Image: animation axes, artwork and copyright B. Rauch, 2009.

My work series ‘Virtual Emotions’  attempts to visualise an evolution of emotions on a scale that ranges from the abstract via animal emotion to the hybrid human body. The virtual digital face seems to suggest an image that does not refer to the Real, in Lev Manovich’s understanding of the term; the new media image has changed our understanding of what an image is: we zoom, we click, we are the active users of the digital image. Furthermore Manovich describes the new image as process, because the image can no longer be restricted to the level of surface appearance (Hansen, 2004: 10). The image must be extended to encompass the entire process by which information is made perceivable through embodied experience. Hansen explains the digitization of a facial image as interfacing with the digital. Hansen uses the digital face to explain affect as interface.

Gabriele Buzzi (2007), in ‘Expression and Dévisage: the face’s signification from art to reality’, describes the face as the most analogical part of the body. She explains how difficult it is to recreate it digitally. This is probably the same challenge that artists have felt for centuries when trying to depict expressions in the human face. Franz Xaver Messerschmidt and Charles Le Brun are two notable artists in this respect. Messerschmidt’s ‘Grimacing head No. 13 “Der Speyer” (lost)’ and Le Brun’s hybrid heads depict animal expressions in humans. Le Brun’s drawings return me to the evolutionary account of emotional expressions. The drawings date from the 17th century and yet they are not unlike my recently-generated computer graphics.

Without doubt emotions are evolving as they are influenced by culture, context and behaviour. Matsumoto (2007) elucidates these three influences of human emotion. Western and Eastern societies have changed with the use of new technologies. Will our ability to read facial expressions slowly change with the new communication systems? Might people soon no longer be able to read facial expressions? Perhaps with the loss of the ability to read an emotion might come too the loss of the experience itself?

Image: ‘3D Virtual Emotion’, animation still. Artwork and copyright B. Rauch, 2009.

My work series on virtual emotions, including works such as ‘emotional degrees’, and ‘interFaced’ manifest a return to the tangible in synthetic imagery. In addition to creating digital objects I aim to merge and morph data in mixed realities (at a time when 3D scanning devices have become more available/affordable to institutions/labs/researchers). Previously, it was either in the computer or outside, but now the data can be merged, introducing new realities. This adds to building new realities for experience and emotional involvement. Researchers are more concerned with the data as it derives from actual, real objects/subjects; the obsession with the real proves true.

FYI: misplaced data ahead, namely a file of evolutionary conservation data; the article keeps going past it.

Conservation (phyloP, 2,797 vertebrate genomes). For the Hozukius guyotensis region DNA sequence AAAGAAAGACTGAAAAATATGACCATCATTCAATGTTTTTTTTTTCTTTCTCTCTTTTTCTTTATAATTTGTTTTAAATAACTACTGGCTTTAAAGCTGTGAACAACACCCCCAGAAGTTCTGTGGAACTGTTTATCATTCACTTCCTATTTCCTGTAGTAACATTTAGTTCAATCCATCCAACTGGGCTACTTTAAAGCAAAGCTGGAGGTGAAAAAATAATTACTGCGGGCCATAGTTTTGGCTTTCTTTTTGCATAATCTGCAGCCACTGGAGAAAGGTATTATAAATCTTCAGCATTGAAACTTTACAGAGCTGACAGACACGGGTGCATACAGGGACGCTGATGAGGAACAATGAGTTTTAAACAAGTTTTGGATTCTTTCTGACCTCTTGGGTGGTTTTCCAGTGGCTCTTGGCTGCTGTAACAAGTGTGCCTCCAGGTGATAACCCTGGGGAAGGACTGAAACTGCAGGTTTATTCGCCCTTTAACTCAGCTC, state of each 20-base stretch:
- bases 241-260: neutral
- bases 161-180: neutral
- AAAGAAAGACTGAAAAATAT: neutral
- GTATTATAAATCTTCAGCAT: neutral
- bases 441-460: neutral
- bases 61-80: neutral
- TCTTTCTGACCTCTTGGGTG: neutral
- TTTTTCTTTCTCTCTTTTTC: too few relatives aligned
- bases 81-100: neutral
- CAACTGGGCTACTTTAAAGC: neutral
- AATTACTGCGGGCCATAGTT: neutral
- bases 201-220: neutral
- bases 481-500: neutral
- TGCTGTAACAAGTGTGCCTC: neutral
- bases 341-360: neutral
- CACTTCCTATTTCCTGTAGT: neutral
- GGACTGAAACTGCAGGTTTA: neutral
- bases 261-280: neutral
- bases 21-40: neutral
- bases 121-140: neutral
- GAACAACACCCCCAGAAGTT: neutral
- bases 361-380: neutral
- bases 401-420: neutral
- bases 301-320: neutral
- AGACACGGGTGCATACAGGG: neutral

A new additional method includes using holographic imagery in either still or short animations. I hope to visualize through critical experimentation what evolution has selected and accommodated for human emotional expressive behaviour.

At OCAD University I have access to the services and leading-edge HALORAIL camera and holographic systems of the Photon League, a not-for-profit, artist led facility in Toronto. With these technologies I can experiment with techniques to explore and display the synthetic human-mammal expressions of emotion and gesture.

A new case study about synthetic emotions can be described briefly as a construction of the 7 universal emotions performed in stages. With the holographic device I captured individual scenes that I hope to use as sketches for further study. The prototype hologram uses channels to present a sequence (series) of emotional gestures that appear to occupy the same dimensional space. The transitions from image to image (emotion to emotion) are currently abrupt.

Modern holography, depending on the subject, is able to replicate objects in a way that is virtually indistinguishable from the original. Digital holography has added the dimension of true colour to the mix of visual cues to the brain that make up reality. A study of human response to holography shows there is a direct correlation between what is seen, the number of visual cues, and the viewers’ response.

The RAIL Project (mentioned above) aims to combine 3D holography with SensAble haptic technology. The marriage of haptics and holography takes recent developments in both haptics and digital holography to create a synthetic experience for the user involving animated holographic scenes that share the same dimensional space as the interactive, haptically-driven CG imagery.

One question remains whether the digital object becomes more real with new interfaces and has more affordable output possibilities. It remains to be seen what hybrid technologies will come from the many synthetic experiences that are being developed: as people demand more, at stake is a heightened sense of synthetic reality.


The work series on facial expressions and gestural emotions uses data from diverse constructed realities. Using the above 3D technologies researchers in the lab also study the expression on viewers’ and subjects’ faces. Compared to current work on nanoscale levels, this work encourages ambiguity and the blurring of realities. While the latest research with Nanotechnology has opened yet another insight into the world of real matter, constructivism teaches us that we cannot experience reality as it is. What we can learn from it is precisely what reality is not. When we observe nature, we hypothesise and continuously correct those with our new experiences. Yet even if we try to find rules and order for nature, we can predict and calculate but we still cannot know the real.